The Supreme Court ruling on the Arizona immigration law may have its greatest impact on how it affects copycat laws across the country. The harshest of the ones already passed, in Alabama, faces some challenges after the court ruling.

The split decision left both sides of Alabama’s fierce immigration debate declaring victory and lawyers saying it will take more analysis and likely litigation to determine the full impact on the state’s statute.

Opponents of Alabama’s immigration law called the ruling a blow to states’ efforts to enact such statutes.

“I think the great majority of Alabama’s law is just doomed. It cannot stand in the wake of this decision,” said Mary Bauer, legal director of the Southern Poverty Law Center, one of the groups challenging Alabama’s law.

“The court sent a strong message that states can’t enact their own immigration policy the way that Arizona had attempted to do and the way that Alabama had attempted to do. The decision certainly strengthens our argument as to why Alabama’s (law) is unconstitutional,” said Justin Cox, staff attorney with the ACLU’s Immigrants’ Rights Project.

By contrast, Alabama conservatives claimed that the “core of the (Arizona) law remains,” but that’s not really the case. The principle of the primacy of federal immigration policy over policies in the states was definitely affirmed. As for the “show me your papers” part of the law, it was narrowed and limited, and further action on that part of the law was merely delayed, until construed by state courts and monitored for Constitutional violations.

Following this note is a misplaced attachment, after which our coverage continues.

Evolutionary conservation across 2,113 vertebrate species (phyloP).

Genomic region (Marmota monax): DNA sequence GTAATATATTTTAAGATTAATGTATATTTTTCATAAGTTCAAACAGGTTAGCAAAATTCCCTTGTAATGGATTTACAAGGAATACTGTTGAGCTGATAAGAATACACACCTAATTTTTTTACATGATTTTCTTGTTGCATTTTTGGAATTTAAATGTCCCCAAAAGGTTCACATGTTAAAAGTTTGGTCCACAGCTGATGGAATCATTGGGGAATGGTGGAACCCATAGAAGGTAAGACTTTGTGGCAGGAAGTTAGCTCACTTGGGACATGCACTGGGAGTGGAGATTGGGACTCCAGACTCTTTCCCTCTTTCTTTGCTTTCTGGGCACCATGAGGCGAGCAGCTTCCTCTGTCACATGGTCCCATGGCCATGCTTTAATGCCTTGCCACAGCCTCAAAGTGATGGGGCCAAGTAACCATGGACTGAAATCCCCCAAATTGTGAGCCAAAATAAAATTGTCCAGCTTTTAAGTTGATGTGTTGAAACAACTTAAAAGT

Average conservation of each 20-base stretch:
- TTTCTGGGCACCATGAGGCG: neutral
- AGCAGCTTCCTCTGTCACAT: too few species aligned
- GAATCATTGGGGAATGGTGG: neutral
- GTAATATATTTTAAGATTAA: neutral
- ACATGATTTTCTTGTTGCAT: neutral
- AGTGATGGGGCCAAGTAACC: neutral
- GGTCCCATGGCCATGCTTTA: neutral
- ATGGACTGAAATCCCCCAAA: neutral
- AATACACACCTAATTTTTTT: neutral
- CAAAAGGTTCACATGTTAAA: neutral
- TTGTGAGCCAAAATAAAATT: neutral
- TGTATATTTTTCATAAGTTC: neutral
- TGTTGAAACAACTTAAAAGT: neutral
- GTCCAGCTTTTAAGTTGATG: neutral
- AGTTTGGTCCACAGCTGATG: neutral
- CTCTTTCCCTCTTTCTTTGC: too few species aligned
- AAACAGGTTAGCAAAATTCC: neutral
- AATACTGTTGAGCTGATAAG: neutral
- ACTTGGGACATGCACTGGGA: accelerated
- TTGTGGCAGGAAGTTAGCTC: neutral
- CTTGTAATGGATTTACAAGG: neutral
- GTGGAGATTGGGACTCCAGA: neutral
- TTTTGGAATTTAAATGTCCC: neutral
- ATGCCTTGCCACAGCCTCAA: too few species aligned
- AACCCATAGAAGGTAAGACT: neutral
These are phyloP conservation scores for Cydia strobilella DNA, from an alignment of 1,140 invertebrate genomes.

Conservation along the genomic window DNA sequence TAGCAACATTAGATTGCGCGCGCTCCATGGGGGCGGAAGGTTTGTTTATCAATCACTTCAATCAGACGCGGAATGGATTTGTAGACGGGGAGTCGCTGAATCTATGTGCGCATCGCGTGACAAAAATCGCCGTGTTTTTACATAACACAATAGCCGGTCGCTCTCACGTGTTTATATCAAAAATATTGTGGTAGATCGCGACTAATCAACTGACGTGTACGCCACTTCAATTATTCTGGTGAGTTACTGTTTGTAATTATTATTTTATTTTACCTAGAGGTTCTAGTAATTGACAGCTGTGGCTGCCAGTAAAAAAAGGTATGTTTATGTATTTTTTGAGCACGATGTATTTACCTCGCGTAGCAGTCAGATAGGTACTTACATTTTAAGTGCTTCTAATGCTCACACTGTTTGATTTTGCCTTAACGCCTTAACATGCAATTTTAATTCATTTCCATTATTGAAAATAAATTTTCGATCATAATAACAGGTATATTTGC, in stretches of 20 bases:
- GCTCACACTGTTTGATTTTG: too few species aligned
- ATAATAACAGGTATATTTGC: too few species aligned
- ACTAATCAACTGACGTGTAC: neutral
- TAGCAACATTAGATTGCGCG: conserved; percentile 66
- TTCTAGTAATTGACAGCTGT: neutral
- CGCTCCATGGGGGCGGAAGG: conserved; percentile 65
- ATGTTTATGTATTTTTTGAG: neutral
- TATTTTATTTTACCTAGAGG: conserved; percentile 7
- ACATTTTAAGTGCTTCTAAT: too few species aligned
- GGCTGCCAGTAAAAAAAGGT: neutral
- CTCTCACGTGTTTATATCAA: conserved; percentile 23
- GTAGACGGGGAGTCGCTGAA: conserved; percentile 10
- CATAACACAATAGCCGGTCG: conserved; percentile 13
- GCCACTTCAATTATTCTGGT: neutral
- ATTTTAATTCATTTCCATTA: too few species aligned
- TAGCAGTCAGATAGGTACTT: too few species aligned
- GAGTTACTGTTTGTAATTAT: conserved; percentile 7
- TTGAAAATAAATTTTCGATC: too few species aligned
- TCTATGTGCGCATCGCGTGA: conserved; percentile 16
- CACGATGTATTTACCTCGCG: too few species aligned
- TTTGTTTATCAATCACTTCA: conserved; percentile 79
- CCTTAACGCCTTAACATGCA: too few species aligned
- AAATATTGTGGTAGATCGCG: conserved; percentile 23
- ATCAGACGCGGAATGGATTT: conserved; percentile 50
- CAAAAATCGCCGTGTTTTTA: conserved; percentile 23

What’s more, the Court reversed two provisions that mirror positions in Alabama – “one that banned illegal immigrants from soliciting work in public places and another that made it a state crime to fail to carry alien registration documents.” This is the downside of an ALEC approach to governing on the right. If one model legislation gets taken down by judicial review, eventually all of them will. You can see this with states where conservatives have proposed but not yet passed immigration statutes, places like Pennsylvania.

Monday’s U.S. Supreme Court decision on Arizona’s controversial immigration law would affect about half of the anti-illegal-immigrant bills pending before the Pennsylvania Legislature, says one close observer.

“Half could be a big problem if they were to pass,” said Nadia Hewka, an attorney at Community Legal Services of Philadelphia and chairwoman of the board of the Pennsylvania Immigration and Citizenship Coalition. The bills would likely be challenged, then struck down, she said.

The other Pennsylvania bills touch on issues that are not covered in Monday’s Arizona decision, she said. However, she added that they, too, could be affected by the “spirit” of Monday’s decision because the overall message is that federal law trumps state law.

It would only take a couple additional rulings before the futility of passing patchwork immigration laws at the state level is realized. And those opposed to these bills have a powerful argument to make, that the bill shouldn’t pass because the Supreme Court will simply find it unconstitutional, at much time and expense to the state.

In a related story, the Justice Department pulled back on the Arizona component of 287(g), a program where federal immigration officials can deputize local law enforcement to make arrests for immigration violations. You can obviously see how that would intersect with an upheld “papers please” portion of SB1070. So only federal officials in Arizona can make arrests solely on immigration violations.

UPDATE: More on this dynamic, and a list of the states who have completed or are working on Arizona-style immigration laws, from Ian Gordon.